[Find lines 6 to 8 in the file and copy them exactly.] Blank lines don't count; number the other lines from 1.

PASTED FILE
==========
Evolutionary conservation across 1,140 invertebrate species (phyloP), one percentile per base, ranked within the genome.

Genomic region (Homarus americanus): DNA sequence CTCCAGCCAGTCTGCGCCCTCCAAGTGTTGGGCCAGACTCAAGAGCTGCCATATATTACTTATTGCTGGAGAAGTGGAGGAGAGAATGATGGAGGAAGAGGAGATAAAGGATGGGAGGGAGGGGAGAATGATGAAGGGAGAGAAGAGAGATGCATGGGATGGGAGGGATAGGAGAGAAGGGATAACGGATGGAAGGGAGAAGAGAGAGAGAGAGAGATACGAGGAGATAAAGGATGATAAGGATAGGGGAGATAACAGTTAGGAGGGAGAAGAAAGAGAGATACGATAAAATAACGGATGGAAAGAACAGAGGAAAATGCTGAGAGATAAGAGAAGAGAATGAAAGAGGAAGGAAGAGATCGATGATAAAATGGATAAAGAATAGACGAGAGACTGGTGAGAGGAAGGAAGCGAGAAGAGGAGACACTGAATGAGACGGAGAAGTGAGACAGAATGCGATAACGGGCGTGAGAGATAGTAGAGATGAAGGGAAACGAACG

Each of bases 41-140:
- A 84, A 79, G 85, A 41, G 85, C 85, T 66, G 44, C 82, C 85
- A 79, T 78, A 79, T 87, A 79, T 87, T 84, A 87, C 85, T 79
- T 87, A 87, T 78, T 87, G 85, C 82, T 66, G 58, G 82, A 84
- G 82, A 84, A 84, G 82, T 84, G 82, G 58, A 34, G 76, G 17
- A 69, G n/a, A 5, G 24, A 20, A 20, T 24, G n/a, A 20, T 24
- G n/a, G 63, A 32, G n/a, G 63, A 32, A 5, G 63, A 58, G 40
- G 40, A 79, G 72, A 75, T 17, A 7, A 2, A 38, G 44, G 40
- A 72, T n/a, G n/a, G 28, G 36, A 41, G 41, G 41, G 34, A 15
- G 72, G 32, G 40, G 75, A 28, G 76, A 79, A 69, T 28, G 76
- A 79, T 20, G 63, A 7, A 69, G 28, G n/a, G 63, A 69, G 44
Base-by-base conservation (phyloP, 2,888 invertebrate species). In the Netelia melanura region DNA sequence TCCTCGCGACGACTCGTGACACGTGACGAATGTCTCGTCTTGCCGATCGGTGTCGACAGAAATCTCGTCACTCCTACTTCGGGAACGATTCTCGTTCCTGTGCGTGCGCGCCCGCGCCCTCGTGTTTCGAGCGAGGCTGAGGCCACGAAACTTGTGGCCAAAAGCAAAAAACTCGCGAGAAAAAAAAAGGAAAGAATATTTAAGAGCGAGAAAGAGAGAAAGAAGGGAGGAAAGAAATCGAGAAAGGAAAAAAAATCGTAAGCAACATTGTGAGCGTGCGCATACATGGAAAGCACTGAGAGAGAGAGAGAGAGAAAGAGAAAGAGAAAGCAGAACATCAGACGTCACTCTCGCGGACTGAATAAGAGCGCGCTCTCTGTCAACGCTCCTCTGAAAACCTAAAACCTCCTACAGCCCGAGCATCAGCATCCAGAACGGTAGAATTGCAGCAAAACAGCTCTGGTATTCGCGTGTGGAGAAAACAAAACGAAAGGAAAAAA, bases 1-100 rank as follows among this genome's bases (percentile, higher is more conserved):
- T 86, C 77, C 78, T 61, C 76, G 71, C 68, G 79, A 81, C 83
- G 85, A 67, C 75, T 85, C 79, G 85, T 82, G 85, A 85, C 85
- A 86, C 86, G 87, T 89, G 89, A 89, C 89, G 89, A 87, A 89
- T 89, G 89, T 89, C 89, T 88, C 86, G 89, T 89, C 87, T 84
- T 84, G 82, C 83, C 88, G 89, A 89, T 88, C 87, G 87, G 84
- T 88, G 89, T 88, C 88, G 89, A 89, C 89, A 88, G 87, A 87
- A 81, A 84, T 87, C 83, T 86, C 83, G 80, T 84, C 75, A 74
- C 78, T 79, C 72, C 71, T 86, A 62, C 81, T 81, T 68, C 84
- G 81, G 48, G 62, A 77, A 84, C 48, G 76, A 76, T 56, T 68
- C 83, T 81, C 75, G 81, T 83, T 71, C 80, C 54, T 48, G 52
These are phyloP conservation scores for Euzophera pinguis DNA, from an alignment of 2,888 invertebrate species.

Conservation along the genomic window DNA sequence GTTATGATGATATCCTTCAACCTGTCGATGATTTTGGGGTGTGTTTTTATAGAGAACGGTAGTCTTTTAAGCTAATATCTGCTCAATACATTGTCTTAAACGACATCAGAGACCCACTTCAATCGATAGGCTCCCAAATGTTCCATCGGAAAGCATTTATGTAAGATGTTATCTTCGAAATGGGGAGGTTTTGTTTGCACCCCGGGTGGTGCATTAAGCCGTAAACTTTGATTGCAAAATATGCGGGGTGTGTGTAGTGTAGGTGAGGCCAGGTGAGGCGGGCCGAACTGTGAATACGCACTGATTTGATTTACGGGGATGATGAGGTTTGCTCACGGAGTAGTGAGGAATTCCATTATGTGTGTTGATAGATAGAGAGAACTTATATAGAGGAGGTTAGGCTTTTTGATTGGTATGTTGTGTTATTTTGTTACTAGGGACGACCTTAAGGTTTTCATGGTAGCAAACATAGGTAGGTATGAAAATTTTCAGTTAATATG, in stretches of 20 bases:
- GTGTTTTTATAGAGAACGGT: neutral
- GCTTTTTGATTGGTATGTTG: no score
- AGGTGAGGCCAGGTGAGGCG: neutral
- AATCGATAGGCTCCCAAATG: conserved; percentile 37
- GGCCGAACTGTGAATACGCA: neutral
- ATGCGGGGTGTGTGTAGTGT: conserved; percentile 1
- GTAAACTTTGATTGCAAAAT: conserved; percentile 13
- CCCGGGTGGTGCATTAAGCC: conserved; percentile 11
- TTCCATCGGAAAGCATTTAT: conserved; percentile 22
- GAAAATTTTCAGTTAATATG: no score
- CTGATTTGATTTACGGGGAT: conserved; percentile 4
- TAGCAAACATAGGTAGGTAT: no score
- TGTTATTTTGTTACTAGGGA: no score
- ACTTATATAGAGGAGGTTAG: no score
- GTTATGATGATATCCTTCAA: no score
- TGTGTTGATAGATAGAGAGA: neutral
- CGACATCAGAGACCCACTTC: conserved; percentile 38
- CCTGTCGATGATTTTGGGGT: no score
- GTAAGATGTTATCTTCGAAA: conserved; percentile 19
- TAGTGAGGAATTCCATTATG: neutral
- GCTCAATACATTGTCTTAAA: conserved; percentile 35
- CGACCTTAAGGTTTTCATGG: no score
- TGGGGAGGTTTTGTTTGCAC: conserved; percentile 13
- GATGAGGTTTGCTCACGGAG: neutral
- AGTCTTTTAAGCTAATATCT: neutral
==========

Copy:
- T 87, A 87, T 78, T 87, G 85, C 82, T 66, G 58, G 82, A 84
- G 82, A 84, A 84, G 82, T 84, G 82, G 58, A 34, G 76, G 17
- A 69, G n/a, A 5, G 24, A 20, A 20, T 24, G n/a, A 20, T 24